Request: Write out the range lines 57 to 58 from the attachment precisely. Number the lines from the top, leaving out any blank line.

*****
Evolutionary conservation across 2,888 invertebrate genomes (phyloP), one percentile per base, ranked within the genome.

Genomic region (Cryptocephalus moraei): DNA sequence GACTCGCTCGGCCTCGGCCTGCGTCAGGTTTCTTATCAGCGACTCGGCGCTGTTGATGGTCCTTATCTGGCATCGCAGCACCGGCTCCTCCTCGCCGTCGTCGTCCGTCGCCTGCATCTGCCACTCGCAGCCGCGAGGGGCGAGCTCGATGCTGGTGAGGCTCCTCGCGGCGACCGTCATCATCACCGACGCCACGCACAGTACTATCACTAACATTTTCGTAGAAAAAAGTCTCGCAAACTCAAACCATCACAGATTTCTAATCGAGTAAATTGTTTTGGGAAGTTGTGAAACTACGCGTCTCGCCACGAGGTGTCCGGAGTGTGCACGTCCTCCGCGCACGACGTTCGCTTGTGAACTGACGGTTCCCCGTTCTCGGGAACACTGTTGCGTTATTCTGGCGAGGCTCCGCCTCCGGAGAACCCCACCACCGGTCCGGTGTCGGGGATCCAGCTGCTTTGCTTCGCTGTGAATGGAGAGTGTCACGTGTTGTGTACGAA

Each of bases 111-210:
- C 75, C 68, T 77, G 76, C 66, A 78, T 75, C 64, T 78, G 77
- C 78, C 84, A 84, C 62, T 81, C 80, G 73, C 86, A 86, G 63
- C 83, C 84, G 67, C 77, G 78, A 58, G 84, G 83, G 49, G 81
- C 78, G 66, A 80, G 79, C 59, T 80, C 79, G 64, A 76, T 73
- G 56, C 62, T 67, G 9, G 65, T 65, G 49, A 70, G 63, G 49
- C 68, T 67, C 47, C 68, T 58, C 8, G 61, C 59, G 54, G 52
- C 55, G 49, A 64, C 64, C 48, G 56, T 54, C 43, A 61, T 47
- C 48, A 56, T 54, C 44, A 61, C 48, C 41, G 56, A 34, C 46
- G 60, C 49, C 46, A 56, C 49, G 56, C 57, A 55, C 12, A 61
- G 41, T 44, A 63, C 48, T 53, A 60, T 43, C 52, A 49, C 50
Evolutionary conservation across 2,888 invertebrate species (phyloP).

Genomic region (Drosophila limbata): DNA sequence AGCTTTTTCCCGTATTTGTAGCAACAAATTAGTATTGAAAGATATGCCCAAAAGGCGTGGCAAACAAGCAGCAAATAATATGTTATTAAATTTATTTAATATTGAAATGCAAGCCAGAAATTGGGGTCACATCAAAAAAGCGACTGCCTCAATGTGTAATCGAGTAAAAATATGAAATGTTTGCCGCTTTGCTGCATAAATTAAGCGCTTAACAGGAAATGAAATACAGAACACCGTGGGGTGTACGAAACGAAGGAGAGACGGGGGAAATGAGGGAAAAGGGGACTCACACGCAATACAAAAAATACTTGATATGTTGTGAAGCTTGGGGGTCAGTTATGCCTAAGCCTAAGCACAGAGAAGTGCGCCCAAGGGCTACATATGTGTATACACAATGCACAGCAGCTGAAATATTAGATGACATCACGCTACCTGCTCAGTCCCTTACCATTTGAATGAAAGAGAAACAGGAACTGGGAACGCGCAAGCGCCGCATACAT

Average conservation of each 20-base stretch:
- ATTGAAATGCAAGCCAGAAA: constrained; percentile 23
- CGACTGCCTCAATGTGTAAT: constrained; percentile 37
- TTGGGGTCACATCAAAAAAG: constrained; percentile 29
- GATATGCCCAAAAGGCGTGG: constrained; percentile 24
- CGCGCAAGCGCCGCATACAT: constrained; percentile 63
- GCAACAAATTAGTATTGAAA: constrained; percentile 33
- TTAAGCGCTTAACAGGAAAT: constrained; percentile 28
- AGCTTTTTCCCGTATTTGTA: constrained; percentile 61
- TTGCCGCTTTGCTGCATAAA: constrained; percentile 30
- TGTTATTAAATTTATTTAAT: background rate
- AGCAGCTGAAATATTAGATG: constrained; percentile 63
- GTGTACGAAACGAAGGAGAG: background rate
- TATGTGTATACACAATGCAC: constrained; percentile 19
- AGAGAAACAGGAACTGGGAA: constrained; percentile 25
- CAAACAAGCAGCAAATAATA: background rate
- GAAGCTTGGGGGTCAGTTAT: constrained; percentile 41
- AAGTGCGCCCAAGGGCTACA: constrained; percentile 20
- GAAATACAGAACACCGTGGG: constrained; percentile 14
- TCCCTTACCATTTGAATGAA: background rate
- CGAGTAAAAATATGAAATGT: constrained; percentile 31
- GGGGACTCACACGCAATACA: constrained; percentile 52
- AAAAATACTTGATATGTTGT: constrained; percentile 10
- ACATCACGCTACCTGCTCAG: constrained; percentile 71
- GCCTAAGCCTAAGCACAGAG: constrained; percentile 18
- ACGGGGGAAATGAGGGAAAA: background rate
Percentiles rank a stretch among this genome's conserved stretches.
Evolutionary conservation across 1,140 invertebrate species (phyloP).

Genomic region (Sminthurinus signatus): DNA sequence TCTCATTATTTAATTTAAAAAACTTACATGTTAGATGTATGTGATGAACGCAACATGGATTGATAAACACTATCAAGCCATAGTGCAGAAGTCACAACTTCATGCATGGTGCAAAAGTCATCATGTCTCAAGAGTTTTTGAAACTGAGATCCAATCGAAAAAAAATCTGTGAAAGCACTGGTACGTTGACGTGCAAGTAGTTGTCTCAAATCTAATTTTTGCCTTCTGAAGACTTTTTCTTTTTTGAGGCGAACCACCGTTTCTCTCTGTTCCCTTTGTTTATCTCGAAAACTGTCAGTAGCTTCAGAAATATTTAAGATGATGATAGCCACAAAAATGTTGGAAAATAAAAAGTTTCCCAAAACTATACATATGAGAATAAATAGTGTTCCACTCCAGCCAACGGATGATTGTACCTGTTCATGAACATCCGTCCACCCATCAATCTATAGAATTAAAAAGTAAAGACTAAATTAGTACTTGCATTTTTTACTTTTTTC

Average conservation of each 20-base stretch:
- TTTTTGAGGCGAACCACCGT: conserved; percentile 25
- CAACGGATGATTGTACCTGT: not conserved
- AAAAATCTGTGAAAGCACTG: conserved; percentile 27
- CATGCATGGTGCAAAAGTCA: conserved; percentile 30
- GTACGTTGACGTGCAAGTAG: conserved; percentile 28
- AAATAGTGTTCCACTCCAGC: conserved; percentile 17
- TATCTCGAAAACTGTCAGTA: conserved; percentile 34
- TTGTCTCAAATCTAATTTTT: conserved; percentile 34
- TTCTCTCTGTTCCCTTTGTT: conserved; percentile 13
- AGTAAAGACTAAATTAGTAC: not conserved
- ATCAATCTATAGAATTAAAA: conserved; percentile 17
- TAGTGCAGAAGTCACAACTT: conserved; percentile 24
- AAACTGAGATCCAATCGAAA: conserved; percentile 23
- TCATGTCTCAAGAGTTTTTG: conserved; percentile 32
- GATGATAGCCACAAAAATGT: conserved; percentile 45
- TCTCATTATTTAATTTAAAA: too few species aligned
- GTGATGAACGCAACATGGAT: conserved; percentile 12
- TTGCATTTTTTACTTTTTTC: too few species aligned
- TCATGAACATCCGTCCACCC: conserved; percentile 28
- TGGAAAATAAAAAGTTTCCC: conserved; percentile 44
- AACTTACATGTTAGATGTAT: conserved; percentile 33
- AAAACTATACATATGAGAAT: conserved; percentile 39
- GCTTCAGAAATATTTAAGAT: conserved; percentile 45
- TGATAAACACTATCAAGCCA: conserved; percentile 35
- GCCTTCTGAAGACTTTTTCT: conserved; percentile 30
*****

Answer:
- TAGTGCAGAAGTCACAACTT: conserved; percentile 24
- AAACTGAGATCCAATCGAAA: conserved; percentile 23